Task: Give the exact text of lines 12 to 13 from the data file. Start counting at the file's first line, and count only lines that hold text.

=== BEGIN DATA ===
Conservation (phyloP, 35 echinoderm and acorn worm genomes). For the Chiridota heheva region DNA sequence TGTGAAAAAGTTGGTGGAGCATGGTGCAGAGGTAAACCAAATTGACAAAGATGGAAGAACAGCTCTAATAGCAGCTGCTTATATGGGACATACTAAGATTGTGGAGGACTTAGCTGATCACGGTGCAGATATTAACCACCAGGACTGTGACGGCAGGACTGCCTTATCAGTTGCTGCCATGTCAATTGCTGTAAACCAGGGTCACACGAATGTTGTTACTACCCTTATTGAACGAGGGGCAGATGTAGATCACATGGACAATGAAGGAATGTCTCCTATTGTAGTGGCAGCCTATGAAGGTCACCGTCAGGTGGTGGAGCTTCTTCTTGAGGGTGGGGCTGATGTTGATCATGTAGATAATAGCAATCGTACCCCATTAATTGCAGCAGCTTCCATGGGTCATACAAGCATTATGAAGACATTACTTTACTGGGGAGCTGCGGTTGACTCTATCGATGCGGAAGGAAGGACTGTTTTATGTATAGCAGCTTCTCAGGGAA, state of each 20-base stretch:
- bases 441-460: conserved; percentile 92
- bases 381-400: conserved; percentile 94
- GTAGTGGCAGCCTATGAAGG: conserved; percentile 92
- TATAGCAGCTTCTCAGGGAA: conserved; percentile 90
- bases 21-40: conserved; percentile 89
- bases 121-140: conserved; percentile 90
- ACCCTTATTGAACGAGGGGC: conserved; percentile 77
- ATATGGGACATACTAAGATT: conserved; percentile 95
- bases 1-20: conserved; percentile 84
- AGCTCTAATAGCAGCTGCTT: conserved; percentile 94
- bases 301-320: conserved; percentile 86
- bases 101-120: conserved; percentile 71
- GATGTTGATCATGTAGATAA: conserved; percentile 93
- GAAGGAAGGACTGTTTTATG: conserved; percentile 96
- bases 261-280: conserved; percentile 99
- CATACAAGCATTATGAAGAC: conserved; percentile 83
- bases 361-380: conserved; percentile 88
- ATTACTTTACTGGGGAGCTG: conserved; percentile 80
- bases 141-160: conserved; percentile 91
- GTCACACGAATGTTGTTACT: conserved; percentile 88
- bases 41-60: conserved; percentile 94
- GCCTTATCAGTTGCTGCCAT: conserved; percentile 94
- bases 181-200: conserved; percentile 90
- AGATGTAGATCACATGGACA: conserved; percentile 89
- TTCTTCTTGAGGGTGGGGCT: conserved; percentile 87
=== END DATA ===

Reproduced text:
- bases 301-320: conserved; percentile 86
- bases 101-120: conserved; percentile 71